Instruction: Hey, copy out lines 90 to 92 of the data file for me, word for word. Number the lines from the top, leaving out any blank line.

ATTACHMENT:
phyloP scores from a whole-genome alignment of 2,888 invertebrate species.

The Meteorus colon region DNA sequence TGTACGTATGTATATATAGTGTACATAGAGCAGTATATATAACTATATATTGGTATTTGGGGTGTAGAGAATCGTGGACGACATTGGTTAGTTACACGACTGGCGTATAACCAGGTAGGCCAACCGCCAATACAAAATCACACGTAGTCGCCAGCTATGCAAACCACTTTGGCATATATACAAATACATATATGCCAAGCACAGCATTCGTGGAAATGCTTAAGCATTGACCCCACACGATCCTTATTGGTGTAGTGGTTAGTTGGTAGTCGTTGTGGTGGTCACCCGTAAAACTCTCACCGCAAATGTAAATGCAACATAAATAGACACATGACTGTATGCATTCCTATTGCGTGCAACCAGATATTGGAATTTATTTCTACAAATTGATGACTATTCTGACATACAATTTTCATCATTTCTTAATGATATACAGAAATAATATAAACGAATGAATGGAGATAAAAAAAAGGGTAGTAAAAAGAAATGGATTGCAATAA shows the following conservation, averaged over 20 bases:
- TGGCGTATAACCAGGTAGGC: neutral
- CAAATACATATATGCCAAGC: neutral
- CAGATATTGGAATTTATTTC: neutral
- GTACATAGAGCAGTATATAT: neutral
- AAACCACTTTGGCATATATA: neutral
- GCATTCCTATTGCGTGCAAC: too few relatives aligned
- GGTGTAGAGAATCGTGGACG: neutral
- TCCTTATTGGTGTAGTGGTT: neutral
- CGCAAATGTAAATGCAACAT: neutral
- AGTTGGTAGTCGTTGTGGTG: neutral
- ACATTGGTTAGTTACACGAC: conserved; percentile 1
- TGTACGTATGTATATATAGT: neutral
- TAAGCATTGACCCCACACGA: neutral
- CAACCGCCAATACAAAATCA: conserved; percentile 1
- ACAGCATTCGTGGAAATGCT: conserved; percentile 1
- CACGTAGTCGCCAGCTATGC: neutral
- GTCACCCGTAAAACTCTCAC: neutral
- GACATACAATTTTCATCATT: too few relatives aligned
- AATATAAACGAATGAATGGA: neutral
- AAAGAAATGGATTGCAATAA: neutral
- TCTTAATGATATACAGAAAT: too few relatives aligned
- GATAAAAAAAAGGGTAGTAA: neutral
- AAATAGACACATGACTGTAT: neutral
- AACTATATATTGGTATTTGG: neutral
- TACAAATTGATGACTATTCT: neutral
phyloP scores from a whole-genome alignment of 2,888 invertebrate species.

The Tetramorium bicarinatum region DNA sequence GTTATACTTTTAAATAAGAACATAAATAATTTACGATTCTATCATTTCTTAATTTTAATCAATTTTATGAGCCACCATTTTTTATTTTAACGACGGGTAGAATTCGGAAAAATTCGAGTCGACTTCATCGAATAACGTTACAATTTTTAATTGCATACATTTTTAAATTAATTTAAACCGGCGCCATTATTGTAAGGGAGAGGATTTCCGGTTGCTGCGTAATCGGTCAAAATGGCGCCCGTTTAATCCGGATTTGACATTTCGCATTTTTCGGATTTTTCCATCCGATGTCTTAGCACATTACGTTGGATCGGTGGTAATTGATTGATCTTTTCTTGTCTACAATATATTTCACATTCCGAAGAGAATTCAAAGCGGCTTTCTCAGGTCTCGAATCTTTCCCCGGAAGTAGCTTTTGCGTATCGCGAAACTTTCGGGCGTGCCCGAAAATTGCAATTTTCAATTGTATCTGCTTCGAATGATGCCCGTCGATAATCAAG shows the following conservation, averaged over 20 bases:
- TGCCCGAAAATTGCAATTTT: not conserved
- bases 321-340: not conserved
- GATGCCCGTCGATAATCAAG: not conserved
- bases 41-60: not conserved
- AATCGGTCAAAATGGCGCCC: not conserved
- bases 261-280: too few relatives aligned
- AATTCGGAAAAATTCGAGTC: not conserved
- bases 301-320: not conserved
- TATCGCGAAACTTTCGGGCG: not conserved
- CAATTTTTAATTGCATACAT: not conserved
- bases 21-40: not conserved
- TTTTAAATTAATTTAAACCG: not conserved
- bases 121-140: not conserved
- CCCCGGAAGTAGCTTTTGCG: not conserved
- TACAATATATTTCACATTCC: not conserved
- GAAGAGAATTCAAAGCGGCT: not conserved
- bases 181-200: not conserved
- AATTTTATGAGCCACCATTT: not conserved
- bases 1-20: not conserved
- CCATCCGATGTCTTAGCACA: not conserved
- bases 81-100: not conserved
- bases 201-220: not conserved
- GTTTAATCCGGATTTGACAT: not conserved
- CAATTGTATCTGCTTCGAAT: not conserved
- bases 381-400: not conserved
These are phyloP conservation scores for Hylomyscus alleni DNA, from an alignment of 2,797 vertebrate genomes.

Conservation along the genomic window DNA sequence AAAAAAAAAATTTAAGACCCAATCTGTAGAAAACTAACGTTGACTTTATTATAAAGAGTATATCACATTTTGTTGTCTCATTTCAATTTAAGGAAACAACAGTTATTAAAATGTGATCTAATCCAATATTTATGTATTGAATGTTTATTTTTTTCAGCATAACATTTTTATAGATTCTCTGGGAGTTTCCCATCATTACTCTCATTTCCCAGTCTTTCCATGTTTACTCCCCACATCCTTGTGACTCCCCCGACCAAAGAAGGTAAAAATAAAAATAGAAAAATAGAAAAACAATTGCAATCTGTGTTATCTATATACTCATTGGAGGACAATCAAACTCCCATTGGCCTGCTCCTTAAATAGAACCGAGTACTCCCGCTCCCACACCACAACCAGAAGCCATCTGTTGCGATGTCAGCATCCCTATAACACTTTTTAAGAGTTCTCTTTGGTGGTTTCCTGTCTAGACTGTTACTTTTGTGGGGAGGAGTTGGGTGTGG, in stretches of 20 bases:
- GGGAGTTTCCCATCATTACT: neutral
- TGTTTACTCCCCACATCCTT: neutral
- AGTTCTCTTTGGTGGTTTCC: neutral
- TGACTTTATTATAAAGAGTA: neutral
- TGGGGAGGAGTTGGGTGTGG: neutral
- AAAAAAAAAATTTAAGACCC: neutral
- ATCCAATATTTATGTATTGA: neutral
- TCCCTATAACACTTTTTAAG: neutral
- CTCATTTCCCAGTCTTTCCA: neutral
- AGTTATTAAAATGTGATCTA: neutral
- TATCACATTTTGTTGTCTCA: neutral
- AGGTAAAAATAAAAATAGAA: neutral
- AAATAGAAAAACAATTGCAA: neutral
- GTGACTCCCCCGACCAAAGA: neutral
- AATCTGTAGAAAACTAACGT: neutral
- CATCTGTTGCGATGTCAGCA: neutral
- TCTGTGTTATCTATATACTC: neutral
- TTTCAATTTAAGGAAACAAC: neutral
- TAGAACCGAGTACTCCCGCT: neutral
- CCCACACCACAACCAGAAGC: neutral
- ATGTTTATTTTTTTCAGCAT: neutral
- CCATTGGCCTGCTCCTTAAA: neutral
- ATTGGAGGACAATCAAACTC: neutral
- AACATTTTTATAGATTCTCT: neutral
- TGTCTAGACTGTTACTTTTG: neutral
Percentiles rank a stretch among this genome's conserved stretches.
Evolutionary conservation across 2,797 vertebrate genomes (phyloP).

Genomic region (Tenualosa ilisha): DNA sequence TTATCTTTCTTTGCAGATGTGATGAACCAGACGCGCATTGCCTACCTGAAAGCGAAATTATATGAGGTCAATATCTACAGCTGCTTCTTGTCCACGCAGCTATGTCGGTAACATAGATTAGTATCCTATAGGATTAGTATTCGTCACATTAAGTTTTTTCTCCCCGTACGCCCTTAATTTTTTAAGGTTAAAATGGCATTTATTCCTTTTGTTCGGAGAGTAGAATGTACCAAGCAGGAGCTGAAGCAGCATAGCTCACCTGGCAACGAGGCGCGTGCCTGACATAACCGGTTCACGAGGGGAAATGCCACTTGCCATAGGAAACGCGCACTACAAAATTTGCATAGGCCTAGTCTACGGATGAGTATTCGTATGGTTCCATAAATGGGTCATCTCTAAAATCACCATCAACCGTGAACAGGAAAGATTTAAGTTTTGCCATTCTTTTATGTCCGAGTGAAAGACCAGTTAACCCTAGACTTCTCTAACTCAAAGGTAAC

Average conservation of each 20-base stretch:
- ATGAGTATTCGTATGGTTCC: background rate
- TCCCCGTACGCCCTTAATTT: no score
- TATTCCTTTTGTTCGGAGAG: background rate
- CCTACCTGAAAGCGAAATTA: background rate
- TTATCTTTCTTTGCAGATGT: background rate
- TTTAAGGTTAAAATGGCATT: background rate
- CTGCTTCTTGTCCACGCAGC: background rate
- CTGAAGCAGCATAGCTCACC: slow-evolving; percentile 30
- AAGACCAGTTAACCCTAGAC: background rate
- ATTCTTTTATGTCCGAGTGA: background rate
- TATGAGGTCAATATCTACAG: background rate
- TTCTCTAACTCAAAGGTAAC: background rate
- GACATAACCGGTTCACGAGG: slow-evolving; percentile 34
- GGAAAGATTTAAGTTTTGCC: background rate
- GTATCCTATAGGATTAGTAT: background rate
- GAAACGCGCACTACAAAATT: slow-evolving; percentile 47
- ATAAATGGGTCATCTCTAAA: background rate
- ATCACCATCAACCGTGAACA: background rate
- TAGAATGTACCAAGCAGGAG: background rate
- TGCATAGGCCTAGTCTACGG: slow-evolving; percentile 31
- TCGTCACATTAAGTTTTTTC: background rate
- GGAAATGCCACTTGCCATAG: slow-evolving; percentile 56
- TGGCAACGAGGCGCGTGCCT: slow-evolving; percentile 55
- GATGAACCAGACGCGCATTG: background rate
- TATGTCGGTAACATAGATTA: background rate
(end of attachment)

- TTATCTTTCTTTGCAGATGT: background rate
- TTTAAGGTTAAAATGGCATT: background rate
- CTGCTTCTTGTCCACGCAGC: background rate